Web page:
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Knopwood
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quote:
Originally posted by Enoch:
quote:
Originally posted by Bishops Finger:
... Any other Lutheran pastors out there working in Anglican parishes? ...

And I encountered one last year in a CofE religious house, who celebrated using a Porvoo form of joint liturgy.
There was a pastor for a few years at the Sisterhood of St John the Divine's convent in Toronto. She made her initial profession with the order but had left when I last visited in the fall.
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leo
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quote:
Originally posted by Enoch:
quote:
Originally posted by Bishops Finger:
... Any other Lutheran pastors out there working in Anglican parishes? ...

I know one in Bristol. And I encountered one last year in a CofE religious house, who celebrated using a Porvoo form of joint liturgy.


Yes – Bristol Diocese has a swapping arrangement with the EKD in Bavaria.
Originally, our church, as the university chaplaincy church, took on a married couple doing a job share. When thy left, we got another clergy couple.

As they fit under the Meissen Agreement, having not been episcopally ordained, their eucharists were advertised as ‘Lutheran liturgy’

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Utrecht Catholic
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The German EKD is a very protestant church,it is not Eucharistic centred,in most parishes a monthly event..No vestments,only black preacher gown,even a coloured stole is hardly worn.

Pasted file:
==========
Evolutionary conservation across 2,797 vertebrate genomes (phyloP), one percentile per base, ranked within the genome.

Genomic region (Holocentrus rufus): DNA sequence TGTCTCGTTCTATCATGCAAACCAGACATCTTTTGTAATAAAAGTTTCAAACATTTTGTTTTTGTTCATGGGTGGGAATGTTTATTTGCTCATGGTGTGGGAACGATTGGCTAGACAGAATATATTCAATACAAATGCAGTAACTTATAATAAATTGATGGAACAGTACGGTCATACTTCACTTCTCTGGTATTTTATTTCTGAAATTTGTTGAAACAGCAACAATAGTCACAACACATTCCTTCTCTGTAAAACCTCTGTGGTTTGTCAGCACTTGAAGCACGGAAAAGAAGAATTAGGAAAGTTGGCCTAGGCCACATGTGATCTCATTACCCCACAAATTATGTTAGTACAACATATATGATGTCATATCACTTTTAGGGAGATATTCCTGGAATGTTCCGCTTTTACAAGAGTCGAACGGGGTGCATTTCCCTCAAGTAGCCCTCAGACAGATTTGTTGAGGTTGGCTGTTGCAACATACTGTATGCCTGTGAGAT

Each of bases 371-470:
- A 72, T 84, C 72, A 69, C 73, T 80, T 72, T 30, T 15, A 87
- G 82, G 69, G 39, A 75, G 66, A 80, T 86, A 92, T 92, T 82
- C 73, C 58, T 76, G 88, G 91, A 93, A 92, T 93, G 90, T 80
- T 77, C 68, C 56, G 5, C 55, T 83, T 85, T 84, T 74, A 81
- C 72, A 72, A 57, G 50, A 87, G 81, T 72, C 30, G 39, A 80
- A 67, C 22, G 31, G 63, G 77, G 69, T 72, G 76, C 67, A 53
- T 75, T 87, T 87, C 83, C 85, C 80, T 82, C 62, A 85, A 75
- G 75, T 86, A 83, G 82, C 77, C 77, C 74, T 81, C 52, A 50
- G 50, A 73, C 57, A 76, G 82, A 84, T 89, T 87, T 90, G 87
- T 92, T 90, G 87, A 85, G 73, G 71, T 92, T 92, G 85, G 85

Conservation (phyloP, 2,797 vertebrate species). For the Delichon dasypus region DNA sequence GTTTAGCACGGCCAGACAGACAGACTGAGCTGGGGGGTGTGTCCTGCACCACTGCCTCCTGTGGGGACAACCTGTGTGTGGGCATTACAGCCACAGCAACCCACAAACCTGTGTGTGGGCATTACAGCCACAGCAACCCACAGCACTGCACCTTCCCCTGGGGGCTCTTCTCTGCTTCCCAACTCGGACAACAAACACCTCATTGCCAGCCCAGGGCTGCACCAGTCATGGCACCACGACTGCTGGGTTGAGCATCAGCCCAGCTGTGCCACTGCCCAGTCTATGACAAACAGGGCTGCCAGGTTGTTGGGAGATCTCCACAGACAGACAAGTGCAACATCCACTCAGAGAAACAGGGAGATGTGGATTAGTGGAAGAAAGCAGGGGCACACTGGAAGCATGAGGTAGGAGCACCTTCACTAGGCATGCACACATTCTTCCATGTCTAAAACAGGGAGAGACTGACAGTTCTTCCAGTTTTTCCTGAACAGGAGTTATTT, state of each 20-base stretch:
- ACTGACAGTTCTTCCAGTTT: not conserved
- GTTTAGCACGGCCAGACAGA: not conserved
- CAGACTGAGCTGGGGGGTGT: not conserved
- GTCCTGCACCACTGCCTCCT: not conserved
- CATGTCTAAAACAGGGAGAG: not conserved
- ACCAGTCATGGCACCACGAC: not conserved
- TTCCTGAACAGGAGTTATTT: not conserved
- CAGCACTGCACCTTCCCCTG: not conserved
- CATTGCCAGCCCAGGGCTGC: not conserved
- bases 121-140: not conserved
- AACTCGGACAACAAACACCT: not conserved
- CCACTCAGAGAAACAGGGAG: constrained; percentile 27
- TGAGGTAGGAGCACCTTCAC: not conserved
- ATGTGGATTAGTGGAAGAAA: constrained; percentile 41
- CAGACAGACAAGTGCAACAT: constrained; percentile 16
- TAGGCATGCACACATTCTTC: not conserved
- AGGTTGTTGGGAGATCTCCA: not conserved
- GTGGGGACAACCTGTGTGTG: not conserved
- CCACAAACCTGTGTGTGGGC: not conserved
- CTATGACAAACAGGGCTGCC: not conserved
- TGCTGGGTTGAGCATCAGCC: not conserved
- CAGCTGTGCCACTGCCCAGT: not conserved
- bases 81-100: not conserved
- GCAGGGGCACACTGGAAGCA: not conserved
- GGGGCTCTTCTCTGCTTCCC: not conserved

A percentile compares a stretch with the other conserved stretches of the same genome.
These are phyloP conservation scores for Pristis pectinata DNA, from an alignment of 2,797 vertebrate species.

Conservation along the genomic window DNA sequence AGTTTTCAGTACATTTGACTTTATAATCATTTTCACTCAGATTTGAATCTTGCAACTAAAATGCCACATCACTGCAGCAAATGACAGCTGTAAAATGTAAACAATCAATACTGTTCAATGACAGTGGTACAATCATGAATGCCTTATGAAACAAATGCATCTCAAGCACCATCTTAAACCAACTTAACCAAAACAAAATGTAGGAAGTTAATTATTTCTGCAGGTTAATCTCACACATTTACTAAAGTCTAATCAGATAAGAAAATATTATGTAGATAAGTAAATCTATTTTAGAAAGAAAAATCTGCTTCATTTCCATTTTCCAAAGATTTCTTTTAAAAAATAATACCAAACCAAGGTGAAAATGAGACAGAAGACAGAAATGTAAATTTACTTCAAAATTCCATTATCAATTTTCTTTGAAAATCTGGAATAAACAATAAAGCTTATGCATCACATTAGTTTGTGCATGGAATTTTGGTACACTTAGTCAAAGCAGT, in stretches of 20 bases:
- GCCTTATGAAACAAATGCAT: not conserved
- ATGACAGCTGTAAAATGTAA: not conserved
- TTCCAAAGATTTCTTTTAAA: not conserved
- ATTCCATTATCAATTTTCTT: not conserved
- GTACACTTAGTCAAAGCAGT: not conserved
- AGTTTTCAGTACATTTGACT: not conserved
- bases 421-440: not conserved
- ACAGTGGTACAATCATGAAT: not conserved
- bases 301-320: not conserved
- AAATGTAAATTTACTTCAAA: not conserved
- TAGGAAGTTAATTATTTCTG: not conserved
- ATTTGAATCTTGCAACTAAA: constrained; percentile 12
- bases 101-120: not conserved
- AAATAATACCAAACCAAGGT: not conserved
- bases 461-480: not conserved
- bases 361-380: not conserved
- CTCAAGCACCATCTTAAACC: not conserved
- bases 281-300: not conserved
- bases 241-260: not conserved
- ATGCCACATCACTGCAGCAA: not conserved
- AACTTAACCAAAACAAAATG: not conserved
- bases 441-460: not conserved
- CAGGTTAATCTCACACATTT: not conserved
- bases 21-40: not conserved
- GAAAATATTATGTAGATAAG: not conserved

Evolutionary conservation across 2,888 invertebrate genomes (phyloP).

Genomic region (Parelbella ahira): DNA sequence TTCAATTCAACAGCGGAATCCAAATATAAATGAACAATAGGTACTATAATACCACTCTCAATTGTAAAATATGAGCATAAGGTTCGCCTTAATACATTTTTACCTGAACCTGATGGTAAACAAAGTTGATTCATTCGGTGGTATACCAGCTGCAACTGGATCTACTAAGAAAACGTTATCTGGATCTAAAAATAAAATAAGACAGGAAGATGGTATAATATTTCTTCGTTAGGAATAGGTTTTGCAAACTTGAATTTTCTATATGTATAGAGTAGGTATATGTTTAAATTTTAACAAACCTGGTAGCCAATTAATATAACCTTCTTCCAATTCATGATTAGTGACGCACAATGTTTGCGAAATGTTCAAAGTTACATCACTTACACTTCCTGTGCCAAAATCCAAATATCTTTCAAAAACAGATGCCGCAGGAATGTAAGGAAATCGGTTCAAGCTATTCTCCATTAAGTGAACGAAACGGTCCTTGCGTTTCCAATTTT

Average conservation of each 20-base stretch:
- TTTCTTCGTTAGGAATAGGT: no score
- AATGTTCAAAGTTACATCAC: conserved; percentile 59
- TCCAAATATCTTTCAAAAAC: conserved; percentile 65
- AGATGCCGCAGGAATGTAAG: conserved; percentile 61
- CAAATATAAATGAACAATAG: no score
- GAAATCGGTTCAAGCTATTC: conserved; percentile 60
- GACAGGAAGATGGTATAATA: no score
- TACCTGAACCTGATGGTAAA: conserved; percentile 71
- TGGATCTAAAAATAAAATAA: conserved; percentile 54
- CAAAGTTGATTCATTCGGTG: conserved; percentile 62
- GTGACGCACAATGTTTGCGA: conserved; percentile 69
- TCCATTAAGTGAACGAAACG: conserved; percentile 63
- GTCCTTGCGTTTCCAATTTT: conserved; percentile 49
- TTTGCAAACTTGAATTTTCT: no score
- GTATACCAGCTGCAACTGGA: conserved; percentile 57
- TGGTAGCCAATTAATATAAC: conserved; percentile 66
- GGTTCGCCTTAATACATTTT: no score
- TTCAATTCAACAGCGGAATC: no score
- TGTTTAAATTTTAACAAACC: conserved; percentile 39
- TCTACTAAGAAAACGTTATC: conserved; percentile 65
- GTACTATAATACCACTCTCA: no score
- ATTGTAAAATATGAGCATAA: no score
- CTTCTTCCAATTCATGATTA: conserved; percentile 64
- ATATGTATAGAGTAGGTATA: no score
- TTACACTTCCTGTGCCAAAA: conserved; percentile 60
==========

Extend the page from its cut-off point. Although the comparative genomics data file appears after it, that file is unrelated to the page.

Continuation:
Their churches are very beautiful,look sometimes quite catholic,however the worship is low church,the sermon, often very rational is the most important part.
It can happen that the presiding minister is not even ordained,every layman/woman is in some cases allowed to preside at the communion service.
We do not care about the ordination,was said some years ago on t.v. by a well known EKD cleric.
So in many ways this church differs greatly with
the Church of England and the Church of Sweden,which I have visited some years ago,and I have to say that I felt very much at home at their Sunday Eucharist,vestments and a sound Eucharistic Prayer.
In November 2016,the Old-Catholics and the Church of Sweden entered into a full communion,recognising each other's catholicity.
Very similar to the 1931 Bonn Agreement,the intercommunion/now full communion between the Church of England and the Old-Catholics.

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Robert Kennedy

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Bishops Finger
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I went to what was advertised as a German Lutheran service many years ago, in the ecumenical church at Playa del Ingles on Gran Canaria. I think it must have been an EKD service - pastor wore a black gown, and (IIRC) a white ruff - would that be right? Liturgy in German, lots of hymns sung sitting (the hymnbook was in that wonderful German Gothic type!), but, again IIRC, the sermon was quite brief.

Fortunately, I have some smattering of German, so was able to join in at least with the hymns. Lutheran Church usually IME = Good Hymns!

(On the following Sunday, Mrs. BF and I attended the evening Spanish/English RC Mass, at which I was invited to read the Epistle - in English, I'm happy to say. There was also a Church of Sweden chapel in the town, and it did occur to me to wonder why they didn't share the ecumenical church building.)

IJ